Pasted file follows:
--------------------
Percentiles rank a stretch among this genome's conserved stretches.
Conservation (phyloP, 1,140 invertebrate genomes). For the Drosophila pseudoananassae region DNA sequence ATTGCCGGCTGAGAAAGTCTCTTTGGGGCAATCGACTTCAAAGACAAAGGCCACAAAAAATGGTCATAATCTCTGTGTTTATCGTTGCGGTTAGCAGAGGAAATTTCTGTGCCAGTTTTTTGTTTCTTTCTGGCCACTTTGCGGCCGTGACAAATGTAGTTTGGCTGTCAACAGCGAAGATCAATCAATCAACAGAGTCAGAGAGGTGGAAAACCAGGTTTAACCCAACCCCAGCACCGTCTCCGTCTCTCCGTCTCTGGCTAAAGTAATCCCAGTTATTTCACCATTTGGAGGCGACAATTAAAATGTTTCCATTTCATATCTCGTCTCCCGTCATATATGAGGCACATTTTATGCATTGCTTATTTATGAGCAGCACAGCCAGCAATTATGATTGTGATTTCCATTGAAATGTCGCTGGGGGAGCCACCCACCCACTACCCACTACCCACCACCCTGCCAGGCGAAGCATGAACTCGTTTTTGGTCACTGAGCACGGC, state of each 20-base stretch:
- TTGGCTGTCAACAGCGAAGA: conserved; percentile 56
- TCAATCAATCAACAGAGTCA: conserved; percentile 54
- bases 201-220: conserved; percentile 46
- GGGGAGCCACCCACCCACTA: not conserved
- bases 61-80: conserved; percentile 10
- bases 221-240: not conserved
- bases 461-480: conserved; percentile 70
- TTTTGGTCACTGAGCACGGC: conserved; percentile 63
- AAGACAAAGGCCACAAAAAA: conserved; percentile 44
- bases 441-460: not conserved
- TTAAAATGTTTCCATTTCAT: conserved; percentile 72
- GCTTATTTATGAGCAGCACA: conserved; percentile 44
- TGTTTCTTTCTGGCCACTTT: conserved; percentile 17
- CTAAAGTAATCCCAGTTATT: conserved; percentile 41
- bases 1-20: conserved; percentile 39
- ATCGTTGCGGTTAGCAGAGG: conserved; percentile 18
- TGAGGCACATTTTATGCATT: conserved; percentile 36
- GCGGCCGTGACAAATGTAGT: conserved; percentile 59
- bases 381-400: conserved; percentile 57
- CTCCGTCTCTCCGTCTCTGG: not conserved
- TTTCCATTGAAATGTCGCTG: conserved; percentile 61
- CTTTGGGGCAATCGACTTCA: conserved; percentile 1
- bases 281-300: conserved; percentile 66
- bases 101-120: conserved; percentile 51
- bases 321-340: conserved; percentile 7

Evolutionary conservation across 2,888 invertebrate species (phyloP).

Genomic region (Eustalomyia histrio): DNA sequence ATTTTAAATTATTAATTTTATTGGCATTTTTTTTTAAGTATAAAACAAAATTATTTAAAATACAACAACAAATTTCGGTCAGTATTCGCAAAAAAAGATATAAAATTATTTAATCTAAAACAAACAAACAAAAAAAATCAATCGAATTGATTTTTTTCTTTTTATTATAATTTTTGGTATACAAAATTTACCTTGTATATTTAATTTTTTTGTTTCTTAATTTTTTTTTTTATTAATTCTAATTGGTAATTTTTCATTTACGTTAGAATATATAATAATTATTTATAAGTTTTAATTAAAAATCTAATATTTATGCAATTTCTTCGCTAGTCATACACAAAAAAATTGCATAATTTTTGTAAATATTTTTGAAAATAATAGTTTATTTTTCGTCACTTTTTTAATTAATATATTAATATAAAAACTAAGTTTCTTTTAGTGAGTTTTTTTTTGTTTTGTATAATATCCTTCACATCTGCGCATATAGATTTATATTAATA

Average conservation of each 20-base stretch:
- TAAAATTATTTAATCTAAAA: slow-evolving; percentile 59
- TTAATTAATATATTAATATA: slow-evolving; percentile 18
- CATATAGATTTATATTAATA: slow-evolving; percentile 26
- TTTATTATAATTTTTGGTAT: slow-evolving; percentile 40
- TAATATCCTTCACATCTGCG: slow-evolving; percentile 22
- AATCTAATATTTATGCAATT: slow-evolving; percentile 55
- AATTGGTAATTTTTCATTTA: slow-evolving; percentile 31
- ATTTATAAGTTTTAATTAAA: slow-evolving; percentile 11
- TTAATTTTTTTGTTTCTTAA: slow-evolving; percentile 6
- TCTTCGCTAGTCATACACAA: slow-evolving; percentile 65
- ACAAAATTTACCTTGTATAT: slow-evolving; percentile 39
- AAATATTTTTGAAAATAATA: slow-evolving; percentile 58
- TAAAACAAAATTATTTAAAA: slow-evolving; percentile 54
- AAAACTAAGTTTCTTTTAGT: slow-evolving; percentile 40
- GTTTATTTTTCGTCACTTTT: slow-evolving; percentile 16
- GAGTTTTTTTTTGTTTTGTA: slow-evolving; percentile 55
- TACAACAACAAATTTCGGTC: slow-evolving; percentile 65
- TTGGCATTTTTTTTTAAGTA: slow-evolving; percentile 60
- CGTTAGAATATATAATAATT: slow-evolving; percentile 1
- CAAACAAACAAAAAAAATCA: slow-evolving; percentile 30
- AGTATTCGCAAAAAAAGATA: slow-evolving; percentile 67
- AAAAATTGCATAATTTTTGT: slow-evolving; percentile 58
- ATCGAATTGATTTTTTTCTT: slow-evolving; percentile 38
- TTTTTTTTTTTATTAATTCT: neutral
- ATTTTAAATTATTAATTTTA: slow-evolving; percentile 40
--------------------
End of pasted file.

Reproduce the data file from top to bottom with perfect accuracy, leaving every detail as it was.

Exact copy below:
Percentiles rank a stretch among this genome's conserved stretches.
Conservation (phyloP, 1,140 invertebrate genomes). For the Drosophila pseudoananassae region DNA sequence ATTGCCGGCTGAGAAAGTCTCTTTGGGGCAATCGACTTCAAAGACAAAGGCCACAAAAAATGGTCATAATCTCTGTGTTTATCGTTGCGGTTAGCAGAGGAAATTTCTGTGCCAGTTTTTTGTTTCTTTCTGGCCACTTTGCGGCCGTGACAAATGTAGTTTGGCTGTCAACAGCGAAGATCAATCAATCAACAGAGTCAGAGAGGTGGAAAACCAGGTTTAACCCAACCCCAGCACCGTCTCCGTCTCTCCGTCTCTGGCTAAAGTAATCCCAGTTATTTCACCATTTGGAGGCGACAATTAAAATGTTTCCATTTCATATCTCGTCTCCCGTCATATATGAGGCACATTTTATGCATTGCTTATTTATGAGCAGCACAGCCAGCAATTATGATTGTGATTTCCATTGAAATGTCGCTGGGGGAGCCACCCACCCACTACCCACTACCCACCACCCTGCCAGGCGAAGCATGAACTCGTTTTTGGTCACTGAGCACGGC, state of each 20-base stretch:
- TTGGCTGTCAACAGCGAAGA: conserved; percentile 56
- TCAATCAATCAACAGAGTCA: conserved; percentile 54
- bases 201-220: conserved; percentile 46
- GGGGAGCCACCCACCCACTA: not conserved
- bases 61-80: conserved; percentile 10
- bases 221-240: not conserved
- bases 461-480: conserved; percentile 70
- TTTTGGTCACTGAGCACGGC: conserved; percentile 63
- AAGACAAAGGCCACAAAAAA: conserved; percentile 44
- bases 441-460: not conserved
- TTAAAATGTTTCCATTTCAT: conserved; percentile 72
- GCTTATTTATGAGCAGCACA: conserved; percentile 44
- TGTTTCTTTCTGGCCACTTT: conserved; percentile 17
- CTAAAGTAATCCCAGTTATT: conserved; percentile 41
- bases 1-20: conserved; percentile 39
- ATCGTTGCGGTTAGCAGAGG: conserved; percentile 18
- TGAGGCACATTTTATGCATT: conserved; percentile 36
- GCGGCCGTGACAAATGTAGT: conserved; percentile 59
- bases 381-400: conserved; percentile 57
- CTCCGTCTCTCCGTCTCTGG: not conserved
- TTTCCATTGAAATGTCGCTG: conserved; percentile 61
- CTTTGGGGCAATCGACTTCA: conserved; percentile 1
- bases 281-300: conserved; percentile 66
- bases 101-120: conserved; percentile 51
- bases 321-340: conserved; percentile 7

Evolutionary conservation across 2,888 invertebrate species (phyloP).

Genomic region (Eustalomyia histrio): DNA sequence ATTTTAAATTATTAATTTTATTGGCATTTTTTTTTAAGTATAAAACAAAATTATTTAAAATACAACAACAAATTTCGGTCAGTATTCGCAAAAAAAGATATAAAATTATTTAATCTAAAACAAACAAACAAAAAAAATCAATCGAATTGATTTTTTTCTTTTTATTATAATTTTTGGTATACAAAATTTACCTTGTATATTTAATTTTTTTGTTTCTTAATTTTTTTTTTTATTAATTCTAATTGGTAATTTTTCATTTACGTTAGAATATATAATAATTATTTATAAGTTTTAATTAAAAATCTAATATTTATGCAATTTCTTCGCTAGTCATACACAAAAAAATTGCATAATTTTTGTAAATATTTTTGAAAATAATAGTTTATTTTTCGTCACTTTTTTAATTAATATATTAATATAAAAACTAAGTTTCTTTTAGTGAGTTTTTTTTTGTTTTGTATAATATCCTTCACATCTGCGCATATAGATTTATATTAATA

Average conservation of each 20-base stretch:
- TAAAATTATTTAATCTAAAA: slow-evolving; percentile 59
- TTAATTAATATATTAATATA: slow-evolving; percentile 18
- CATATAGATTTATATTAATA: slow-evolving; percentile 26
- TTTATTATAATTTTTGGTAT: slow-evolving; percentile 40
- TAATATCCTTCACATCTGCG: slow-evolving; percentile 22
- AATCTAATATTTATGCAATT: slow-evolving; percentile 55
- AATTGGTAATTTTTCATTTA: slow-evolving; percentile 31
- ATTTATAAGTTTTAATTAAA: slow-evolving; percentile 11
- TTAATTTTTTTGTTTCTTAA: slow-evolving; percentile 6
- TCTTCGCTAGTCATACACAA: slow-evolving; percentile 65
- ACAAAATTTACCTTGTATAT: slow-evolving; percentile 39
- AAATATTTTTGAAAATAATA: slow-evolving; percentile 58
- TAAAACAAAATTATTTAAAA: slow-evolving; percentile 54
- AAAACTAAGTTTCTTTTAGT: slow-evolving; percentile 40
- GTTTATTTTTCGTCACTTTT: slow-evolving; percentile 16
- GAGTTTTTTTTTGTTTTGTA: slow-evolving; percentile 55
- TACAACAACAAATTTCGGTC: slow-evolving; percentile 65
- TTGGCATTTTTTTTTAAGTA: slow-evolving; percentile 60
- CGTTAGAATATATAATAATT: slow-evolving; percentile 1
- CAAACAAACAAAAAAAATCA: slow-evolving; percentile 30
- AGTATTCGCAAAAAAAGATA: slow-evolving; percentile 67
- AAAAATTGCATAATTTTTGT: slow-evolving; percentile 58
- ATCGAATTGATTTTTTTCTT: slow-evolving; percentile 38
- TTTTTTTTTTTATTAATTCT: neutral
- ATTTTAAATTATTAATTTTA: slow-evolving; percentile 40